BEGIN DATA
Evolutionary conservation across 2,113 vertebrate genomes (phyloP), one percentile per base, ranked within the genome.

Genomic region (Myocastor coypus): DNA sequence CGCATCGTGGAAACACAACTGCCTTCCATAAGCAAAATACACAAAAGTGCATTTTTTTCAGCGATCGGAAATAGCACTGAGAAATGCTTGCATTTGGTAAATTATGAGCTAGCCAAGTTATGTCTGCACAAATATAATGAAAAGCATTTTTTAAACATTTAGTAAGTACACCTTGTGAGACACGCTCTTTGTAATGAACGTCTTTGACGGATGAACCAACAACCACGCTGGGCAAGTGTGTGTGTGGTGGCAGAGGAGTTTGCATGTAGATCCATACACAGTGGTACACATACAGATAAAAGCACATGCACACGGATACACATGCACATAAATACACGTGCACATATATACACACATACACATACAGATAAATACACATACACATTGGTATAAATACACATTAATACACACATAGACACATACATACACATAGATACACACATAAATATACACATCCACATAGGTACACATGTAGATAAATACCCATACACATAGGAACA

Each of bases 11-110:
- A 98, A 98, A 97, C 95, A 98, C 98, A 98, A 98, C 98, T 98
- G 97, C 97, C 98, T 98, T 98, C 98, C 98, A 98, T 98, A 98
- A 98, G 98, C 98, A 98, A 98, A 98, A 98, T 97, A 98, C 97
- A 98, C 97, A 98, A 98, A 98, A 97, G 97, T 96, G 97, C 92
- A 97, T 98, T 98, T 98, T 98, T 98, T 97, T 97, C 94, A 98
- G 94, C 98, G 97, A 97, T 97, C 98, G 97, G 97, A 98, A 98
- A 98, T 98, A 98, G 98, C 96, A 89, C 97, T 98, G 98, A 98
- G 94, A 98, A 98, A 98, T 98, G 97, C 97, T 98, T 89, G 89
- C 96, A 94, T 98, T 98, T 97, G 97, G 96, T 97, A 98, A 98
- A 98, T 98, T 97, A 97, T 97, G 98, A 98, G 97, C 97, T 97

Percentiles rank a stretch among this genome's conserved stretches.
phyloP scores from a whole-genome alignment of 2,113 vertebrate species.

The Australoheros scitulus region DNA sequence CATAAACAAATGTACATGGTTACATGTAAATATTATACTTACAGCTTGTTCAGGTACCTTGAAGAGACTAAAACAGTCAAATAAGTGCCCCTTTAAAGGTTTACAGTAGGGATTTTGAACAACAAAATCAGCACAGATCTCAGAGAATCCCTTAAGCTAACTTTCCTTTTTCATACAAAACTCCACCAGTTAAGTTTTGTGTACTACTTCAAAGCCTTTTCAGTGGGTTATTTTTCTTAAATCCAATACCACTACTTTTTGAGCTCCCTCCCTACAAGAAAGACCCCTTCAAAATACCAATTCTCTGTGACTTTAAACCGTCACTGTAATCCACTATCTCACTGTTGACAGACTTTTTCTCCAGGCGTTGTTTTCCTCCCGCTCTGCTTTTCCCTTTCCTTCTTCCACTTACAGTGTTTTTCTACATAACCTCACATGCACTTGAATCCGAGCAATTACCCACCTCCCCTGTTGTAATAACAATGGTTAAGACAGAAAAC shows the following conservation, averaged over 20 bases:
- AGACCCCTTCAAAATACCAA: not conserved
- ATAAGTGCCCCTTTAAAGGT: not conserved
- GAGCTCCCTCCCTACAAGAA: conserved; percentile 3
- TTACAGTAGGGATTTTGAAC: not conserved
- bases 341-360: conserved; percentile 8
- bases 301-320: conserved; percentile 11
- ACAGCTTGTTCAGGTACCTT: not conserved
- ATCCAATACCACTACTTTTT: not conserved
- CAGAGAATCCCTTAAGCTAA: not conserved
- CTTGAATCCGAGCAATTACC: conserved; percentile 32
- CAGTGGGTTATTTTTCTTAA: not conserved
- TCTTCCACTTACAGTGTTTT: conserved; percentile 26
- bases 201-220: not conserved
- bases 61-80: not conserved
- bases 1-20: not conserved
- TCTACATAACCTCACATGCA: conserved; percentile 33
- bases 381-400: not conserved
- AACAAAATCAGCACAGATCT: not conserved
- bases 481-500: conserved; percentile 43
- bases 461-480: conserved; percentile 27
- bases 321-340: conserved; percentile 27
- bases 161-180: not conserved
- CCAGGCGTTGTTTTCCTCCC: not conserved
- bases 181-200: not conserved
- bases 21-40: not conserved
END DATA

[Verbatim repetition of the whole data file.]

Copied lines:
Evolutionary conservation across 2,113 vertebrate genomes (phyloP), one percentile per base, ranked within the genome.

Genomic region (Myocastor coypus): DNA sequence CGCATCGTGGAAACACAACTGCCTTCCATAAGCAAAATACACAAAAGTGCATTTTTTTCAGCGATCGGAAATAGCACTGAGAAATGCTTGCATTTGGTAAATTATGAGCTAGCCAAGTTATGTCTGCACAAATATAATGAAAAGCATTTTTTAAACATTTAGTAAGTACACCTTGTGAGACACGCTCTTTGTAATGAACGTCTTTGACGGATGAACCAACAACCACGCTGGGCAAGTGTGTGTGTGGTGGCAGAGGAGTTTGCATGTAGATCCATACACAGTGGTACACATACAGATAAAAGCACATGCACACGGATACACATGCACATAAATACACGTGCACATATATACACACATACACATACAGATAAATACACATACACATTGGTATAAATACACATTAATACACACATAGACACATACATACACATAGATACACACATAAATATACACATCCACATAGGTACACATGTAGATAAATACCCATACACATAGGAACA

Each of bases 11-110:
- A 98, A 98, A 97, C 95, A 98, C 98, A 98, A 98, C 98, T 98
- G 97, C 97, C 98, T 98, T 98, C 98, C 98, A 98, T 98, A 98
- A 98, G 98, C 98, A 98, A 98, A 98, A 98, T 97, A 98, C 97
- A 98, C 97, A 98, A 98, A 98, A 97, G 97, T 96, G 97, C 92
- A 97, T 98, T 98, T 98, T 98, T 98, T 97, T 97, C 94, A 98
- G 94, C 98, G 97, A 97, T 97, C 98, G 97, G 97, A 98, A 98
- A 98, T 98, A 98, G 98, C 96, A 89, C 97, T 98, G 98, A 98
- G 94, A 98, A 98, A 98, T 98, G 97, C 97, T 98, T 89, G 89
- C 96, A 94, T 98, T 98, T 97, G 97, G 96, T 97, A 98, A 98
- A 98, T 98, T 97, A 97, T 97, G 98, A 98, G 97, C 97, T 97

Percentiles rank a stretch among this genome's conserved stretches.
phyloP scores from a whole-genome alignment of 2,113 vertebrate species.

The Australoheros scitulus region DNA sequence CATAAACAAATGTACATGGTTACATGTAAATATTATACTTACAGCTTGTTCAGGTACCTTGAAGAGACTAAAACAGTCAAATAAGTGCCCCTTTAAAGGTTTACAGTAGGGATTTTGAACAACAAAATCAGCACAGATCTCAGAGAATCCCTTAAGCTAACTTTCCTTTTTCATACAAAACTCCACCAGTTAAGTTTTGTGTACTACTTCAAAGCCTTTTCAGTGGGTTATTTTTCTTAAATCCAATACCACTACTTTTTGAGCTCCCTCCCTACAAGAAAGACCCCTTCAAAATACCAATTCTCTGTGACTTTAAACCGTCACTGTAATCCACTATCTCACTGTTGACAGACTTTTTCTCCAGGCGTTGTTTTCCTCCCGCTCTGCTTTTCCCTTTCCTTCTTCCACTTACAGTGTTTTTCTACATAACCTCACATGCACTTGAATCCGAGCAATTACCCACCTCCCCTGTTGTAATAACAATGGTTAAGACAGAAAAC shows the following conservation, averaged over 20 bases:
- AGACCCCTTCAAAATACCAA: not conserved
- ATAAGTGCCCCTTTAAAGGT: not conserved
- GAGCTCCCTCCCTACAAGAA: conserved; percentile 3
- TTACAGTAGGGATTTTGAAC: not conserved
- bases 341-360: conserved; percentile 8
- bases 301-320: conserved; percentile 11
- ACAGCTTGTTCAGGTACCTT: not conserved
- ATCCAATACCACTACTTTTT: not conserved
- CAGAGAATCCCTTAAGCTAA: not conserved
- CTTGAATCCGAGCAATTACC: conserved; percentile 32
- CAGTGGGTTATTTTTCTTAA: not conserved
- TCTTCCACTTACAGTGTTTT: conserved; percentile 26
- bases 201-220: not conserved
- bases 61-80: not conserved
- bases 1-20: not conserved
- TCTACATAACCTCACATGCA: conserved; percentile 33
- bases 381-400: not conserved
- AACAAAATCAGCACAGATCT: not conserved
- bases 481-500: conserved; percentile 43
- bases 461-480: conserved; percentile 27
- bases 321-340: conserved; percentile 27
- bases 161-180: not conserved
- CCAGGCGTTGTTTTCCTCCC: not conserved
- bases 181-200: not conserved
- bases 21-40: not conserved